Dindoruk, Birol (University of Houston (Previously at Shell International Exploration and Production Inc.)) | Ratnakar, Ram R. (Shell International Exploration and Production Inc.) | Suchismita, Sanyal (Shell India Markets Private Ltd.)
Summary We present thermodynamic modeling and pH measurements of fluid systems containing acid-gases (e.g., CO2 and H2S), water, and hydrocarbons—replicating the production and shutdown conditions in sour fields—for the purpose of evaluating top-of-line corrosion (TLC) and wellbore integrity and screening/selection of the proper wellbore materials. In particular: An equation of state (EOS) model using Peng-Robinson EOS in combination with the Huron-Vidal (HV) mixing rule for an aqueous subsystem is developed. In the model, subject EOS parameters are calibrated against existing thermodynamic data (saturation data for pure components and solubility data for binary systems) in literature. New in-situ pH measurement data are presented for a model system corresponding to a sour field. It was found that the wellbore can be subjected to pH levels as low as 2.7 with reservoir fluid containing 12 mol% CO2 and 88 mol% CH4 with downhole flowing conditions of 200 bar and 150°C and wellhead shut-in conditions of 300 bar and 4°C, as observed from the experiments. A modeling workflow is developed to estimate pH of the condensed water as a function of temperature and composition of the aqueous phase. The comparison between prediction and experimental measurement shows a very good match between the two (within pH ±0.1). Such studies (pH measurements and prediction) are not available in the literature but play important roles in material screening and assuring wellbore integrity for sour fields. More importantly, sensitivity analysis can be performed to investigate the effects of various factors (such as reservoir temperature/pressure, shutdown conditions, and compositions or extent of souring) on pH prediction. Furthermore, the methodologies developed through this work can also be extended to reservoir facilities, pipelines, sour gas disposal/handling units, and downstream systems such as water utilities, reactor plants, and refineries. The work can also support regulation/licensing for these sour systems.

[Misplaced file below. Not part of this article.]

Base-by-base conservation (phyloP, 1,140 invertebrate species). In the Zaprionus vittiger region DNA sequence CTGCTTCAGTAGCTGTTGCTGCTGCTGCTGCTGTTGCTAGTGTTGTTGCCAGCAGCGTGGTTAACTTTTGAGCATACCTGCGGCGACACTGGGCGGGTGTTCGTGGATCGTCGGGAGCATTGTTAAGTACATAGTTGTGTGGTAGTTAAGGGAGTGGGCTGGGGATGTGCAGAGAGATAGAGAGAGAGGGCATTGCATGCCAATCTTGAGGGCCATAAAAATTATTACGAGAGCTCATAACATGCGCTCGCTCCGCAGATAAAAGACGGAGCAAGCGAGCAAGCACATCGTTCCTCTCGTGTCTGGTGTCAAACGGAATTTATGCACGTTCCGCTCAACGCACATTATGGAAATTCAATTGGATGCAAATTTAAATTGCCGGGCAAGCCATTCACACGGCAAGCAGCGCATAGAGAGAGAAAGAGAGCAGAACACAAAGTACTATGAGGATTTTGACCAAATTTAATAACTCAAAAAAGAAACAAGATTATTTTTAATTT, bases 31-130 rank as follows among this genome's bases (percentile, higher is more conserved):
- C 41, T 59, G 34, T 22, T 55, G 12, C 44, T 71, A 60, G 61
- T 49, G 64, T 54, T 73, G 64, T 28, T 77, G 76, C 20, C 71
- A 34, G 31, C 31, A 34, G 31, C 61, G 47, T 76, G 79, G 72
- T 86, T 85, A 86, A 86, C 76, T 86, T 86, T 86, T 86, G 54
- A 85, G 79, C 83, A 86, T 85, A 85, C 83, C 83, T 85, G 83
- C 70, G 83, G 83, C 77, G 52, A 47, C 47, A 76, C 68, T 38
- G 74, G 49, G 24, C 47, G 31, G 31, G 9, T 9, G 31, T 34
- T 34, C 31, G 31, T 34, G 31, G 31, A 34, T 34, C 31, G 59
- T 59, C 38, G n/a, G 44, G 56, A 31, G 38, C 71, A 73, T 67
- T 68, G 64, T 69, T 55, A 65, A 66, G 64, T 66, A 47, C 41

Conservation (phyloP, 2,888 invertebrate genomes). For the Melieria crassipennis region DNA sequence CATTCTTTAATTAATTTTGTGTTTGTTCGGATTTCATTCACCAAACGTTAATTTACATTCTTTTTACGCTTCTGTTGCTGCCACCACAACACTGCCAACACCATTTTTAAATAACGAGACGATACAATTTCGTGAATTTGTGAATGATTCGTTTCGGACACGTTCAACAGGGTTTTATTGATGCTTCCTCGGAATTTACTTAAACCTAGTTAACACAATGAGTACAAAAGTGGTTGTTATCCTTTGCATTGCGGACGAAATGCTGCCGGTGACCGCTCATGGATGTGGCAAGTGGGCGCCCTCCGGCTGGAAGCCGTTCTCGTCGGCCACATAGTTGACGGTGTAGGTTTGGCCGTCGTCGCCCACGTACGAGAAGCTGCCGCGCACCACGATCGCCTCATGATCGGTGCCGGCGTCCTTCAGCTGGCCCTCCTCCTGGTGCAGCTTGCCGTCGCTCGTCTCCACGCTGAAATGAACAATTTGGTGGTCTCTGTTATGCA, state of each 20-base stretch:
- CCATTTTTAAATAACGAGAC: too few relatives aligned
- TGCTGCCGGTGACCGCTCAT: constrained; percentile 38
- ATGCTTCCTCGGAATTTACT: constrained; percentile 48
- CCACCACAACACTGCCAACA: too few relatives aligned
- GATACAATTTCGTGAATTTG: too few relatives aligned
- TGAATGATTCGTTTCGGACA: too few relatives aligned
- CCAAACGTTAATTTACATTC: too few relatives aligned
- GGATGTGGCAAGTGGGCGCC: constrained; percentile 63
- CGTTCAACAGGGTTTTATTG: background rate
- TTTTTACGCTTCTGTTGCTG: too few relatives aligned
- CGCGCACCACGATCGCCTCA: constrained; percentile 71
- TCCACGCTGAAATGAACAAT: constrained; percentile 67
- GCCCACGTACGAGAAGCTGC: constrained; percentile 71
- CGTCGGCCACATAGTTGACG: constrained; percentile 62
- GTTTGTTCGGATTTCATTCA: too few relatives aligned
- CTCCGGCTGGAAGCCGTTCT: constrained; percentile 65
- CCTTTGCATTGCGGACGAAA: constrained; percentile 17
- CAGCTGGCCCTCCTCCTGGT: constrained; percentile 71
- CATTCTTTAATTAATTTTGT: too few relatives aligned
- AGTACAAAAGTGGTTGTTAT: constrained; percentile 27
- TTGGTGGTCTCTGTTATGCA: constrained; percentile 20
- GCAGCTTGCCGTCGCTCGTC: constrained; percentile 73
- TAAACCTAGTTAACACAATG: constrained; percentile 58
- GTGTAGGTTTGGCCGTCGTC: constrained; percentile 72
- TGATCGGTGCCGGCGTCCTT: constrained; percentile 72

This article, written by JPT Technology Editor Chris Carpenter, contains highlights of paper SPE 199561, “Validation of Transient Annular Pressure Buildup (APB) Model Predictions With Field Measurements in an Offshore Well and Characterization of Uncertainty Bounds,” by Rahul Pai, Anamika Gupta, and Udaya B. Sathuvalli, Blade Energy Partners, et al., prepared for the 2020 IADC/SPE International Drilling Conference and Exhibition, Galveston, Texas, 3-5 March. The paper has not been peer reviewed. The average geothermal gradient in the subject deepwater field in Nigeria is 4.37°C/100 m, nearly twice the gradient in most fields. As a result, the magnitude of the expected annular pressure buildup (APB) during steady-state production is large enough to threaten well integrity. Therefore, an insulating packer fluid (IPF) was used in Annulus A to reduce heat transfer to the outer annuli and to regulate the APB within acceptable values. The complete paper reports the results of a study that compares the temperature and pressure measurements from these wells with model predictions. Introduction Though APB has been studied by well designers for decades, the use of downhole measurements to study APB has been somewhat limited. Previous uses of downhole instrumentation to study APB phenomena principally have centered on monitoring the magnitude of the APB and managing the risk. None, as far as the authors are aware, use the results gathered from downhole measurements to verify the results of the models that routinely are used in the design of the wellbore tubulars and APB-mitigation technologies. Notwithstanding the wealth of literature on the subject of APB, several crucial and fundamental questions remain unanswered. Chief among these are: What is the accuracy of thermal-model temperature predictions during various well operations? How do temperature uncertainties influence APB predictions? When APB magnitudes are large enough to require installation of APB mitigation devices? How do the mitigation devices perform over the life of the well? The complete paper seeks to address these questions through an examination of downhole pressure and temperature measurements and a parallel analysis of model predictions. Furthermore, field data and model predictions are juxtaposed, sources of uncertainties in the measurement data and model inputs are considered, and overall uncertainties in the APB predictions (i.e., model estimates) are characterized.